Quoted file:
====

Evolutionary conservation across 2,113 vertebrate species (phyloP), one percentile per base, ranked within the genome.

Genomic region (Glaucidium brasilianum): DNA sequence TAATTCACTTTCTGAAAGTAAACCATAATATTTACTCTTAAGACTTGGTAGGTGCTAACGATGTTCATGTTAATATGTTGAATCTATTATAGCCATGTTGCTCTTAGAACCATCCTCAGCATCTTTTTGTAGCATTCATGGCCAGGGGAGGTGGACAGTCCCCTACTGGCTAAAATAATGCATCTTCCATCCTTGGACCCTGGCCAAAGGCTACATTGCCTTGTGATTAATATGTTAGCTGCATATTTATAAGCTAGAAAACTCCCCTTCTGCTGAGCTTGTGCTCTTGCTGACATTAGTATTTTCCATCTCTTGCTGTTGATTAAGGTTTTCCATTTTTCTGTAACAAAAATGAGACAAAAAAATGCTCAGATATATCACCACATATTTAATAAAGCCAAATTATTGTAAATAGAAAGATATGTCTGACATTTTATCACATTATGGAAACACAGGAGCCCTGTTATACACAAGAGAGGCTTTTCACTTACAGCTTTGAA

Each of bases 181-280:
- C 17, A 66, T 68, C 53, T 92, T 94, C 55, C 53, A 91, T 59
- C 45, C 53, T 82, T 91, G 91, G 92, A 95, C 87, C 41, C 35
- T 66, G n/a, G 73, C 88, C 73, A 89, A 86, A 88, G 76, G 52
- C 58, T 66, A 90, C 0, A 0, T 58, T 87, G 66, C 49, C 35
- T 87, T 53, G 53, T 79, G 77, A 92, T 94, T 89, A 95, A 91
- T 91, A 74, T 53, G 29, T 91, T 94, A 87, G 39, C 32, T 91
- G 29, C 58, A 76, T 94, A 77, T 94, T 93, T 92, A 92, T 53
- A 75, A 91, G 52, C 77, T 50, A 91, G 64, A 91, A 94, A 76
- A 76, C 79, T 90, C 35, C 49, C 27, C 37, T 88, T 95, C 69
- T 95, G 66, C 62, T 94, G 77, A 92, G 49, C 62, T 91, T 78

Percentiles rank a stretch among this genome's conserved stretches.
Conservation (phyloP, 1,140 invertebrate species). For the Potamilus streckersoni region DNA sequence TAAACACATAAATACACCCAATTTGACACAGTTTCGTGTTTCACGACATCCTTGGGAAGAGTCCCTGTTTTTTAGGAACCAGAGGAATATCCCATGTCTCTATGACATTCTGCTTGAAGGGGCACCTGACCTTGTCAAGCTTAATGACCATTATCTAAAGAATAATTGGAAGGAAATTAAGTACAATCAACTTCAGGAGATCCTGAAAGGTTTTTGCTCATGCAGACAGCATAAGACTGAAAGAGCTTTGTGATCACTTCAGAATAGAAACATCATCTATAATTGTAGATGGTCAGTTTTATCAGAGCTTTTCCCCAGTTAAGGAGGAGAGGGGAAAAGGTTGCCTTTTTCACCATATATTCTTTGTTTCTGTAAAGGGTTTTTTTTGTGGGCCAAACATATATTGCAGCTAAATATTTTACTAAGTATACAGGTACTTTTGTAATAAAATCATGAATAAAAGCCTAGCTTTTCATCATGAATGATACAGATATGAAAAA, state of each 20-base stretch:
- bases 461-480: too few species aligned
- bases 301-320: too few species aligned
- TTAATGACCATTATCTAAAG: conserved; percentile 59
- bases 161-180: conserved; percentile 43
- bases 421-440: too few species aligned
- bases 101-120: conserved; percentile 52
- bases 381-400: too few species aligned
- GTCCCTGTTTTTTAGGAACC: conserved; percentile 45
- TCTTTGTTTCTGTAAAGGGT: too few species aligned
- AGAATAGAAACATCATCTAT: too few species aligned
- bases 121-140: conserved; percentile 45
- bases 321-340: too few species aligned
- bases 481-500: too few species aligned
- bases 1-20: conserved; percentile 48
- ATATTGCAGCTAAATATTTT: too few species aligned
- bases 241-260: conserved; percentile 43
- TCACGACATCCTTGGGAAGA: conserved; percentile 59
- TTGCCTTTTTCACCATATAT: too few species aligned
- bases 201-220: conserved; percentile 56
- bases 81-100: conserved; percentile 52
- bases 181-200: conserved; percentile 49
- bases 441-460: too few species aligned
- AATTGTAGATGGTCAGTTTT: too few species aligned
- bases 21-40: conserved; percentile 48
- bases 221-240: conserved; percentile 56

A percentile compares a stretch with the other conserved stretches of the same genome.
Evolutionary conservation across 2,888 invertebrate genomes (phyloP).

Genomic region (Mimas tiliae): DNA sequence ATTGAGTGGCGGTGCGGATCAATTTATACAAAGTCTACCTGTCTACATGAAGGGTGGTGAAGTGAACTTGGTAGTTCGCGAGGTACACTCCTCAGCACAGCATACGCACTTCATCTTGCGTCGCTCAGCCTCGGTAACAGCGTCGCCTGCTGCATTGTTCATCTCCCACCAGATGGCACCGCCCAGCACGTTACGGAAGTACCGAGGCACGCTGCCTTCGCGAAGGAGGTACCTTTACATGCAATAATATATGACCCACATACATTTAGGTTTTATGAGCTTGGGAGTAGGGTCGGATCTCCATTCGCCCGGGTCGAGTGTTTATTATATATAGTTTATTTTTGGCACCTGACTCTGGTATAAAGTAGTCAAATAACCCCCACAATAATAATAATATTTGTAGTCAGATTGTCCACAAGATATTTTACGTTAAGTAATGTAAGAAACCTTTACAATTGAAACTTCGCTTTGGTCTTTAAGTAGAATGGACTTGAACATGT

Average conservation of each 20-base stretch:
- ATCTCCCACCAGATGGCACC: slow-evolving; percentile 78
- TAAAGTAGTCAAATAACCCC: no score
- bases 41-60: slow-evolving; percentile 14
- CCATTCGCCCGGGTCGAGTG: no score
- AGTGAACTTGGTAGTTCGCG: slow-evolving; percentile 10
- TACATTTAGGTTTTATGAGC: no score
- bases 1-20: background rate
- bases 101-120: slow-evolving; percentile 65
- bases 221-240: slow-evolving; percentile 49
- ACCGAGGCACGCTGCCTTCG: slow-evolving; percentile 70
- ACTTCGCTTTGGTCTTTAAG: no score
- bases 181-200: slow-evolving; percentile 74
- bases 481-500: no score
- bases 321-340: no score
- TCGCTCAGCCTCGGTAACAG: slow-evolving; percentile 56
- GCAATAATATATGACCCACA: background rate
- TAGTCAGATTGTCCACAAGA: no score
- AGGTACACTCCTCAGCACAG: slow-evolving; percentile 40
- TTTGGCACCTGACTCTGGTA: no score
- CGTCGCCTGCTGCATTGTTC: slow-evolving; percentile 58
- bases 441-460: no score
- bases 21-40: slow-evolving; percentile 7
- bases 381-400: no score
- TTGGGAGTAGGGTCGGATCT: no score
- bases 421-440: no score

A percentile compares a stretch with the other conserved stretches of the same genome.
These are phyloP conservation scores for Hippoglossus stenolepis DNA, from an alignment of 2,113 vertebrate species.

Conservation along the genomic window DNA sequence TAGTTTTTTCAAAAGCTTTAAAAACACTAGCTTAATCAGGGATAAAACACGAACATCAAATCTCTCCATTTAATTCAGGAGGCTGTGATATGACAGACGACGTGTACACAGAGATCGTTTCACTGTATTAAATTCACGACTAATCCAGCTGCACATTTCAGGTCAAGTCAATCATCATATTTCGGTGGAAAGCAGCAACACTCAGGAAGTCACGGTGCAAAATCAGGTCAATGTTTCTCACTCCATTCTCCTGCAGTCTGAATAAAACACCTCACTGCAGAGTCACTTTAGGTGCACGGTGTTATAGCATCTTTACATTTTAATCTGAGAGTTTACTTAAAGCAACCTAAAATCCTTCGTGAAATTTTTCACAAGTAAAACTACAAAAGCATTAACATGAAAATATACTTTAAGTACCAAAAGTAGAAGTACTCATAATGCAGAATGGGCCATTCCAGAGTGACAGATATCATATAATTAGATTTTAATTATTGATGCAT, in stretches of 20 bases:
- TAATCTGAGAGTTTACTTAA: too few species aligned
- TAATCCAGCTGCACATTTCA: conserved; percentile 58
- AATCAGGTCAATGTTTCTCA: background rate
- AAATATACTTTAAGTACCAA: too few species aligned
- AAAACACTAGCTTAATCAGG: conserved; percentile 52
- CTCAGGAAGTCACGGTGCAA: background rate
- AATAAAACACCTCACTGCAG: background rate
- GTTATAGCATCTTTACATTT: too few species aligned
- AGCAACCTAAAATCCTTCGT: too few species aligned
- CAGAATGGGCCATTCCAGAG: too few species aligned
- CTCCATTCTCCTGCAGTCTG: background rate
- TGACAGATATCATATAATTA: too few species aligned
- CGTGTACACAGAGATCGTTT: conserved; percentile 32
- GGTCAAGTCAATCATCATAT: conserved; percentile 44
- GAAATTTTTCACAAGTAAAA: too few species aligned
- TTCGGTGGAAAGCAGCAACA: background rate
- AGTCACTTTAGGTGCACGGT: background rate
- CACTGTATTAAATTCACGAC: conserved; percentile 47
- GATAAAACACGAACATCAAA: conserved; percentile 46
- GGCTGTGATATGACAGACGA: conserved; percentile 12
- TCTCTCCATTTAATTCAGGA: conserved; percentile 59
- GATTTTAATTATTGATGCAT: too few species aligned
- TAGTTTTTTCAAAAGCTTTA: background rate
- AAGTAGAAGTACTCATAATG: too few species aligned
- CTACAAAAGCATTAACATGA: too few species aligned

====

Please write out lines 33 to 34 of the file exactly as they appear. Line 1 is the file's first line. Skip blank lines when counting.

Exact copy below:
- TTGCCTTTTTCACCATATAT: too few species aligned
- bases 201-220: conserved; percentile 56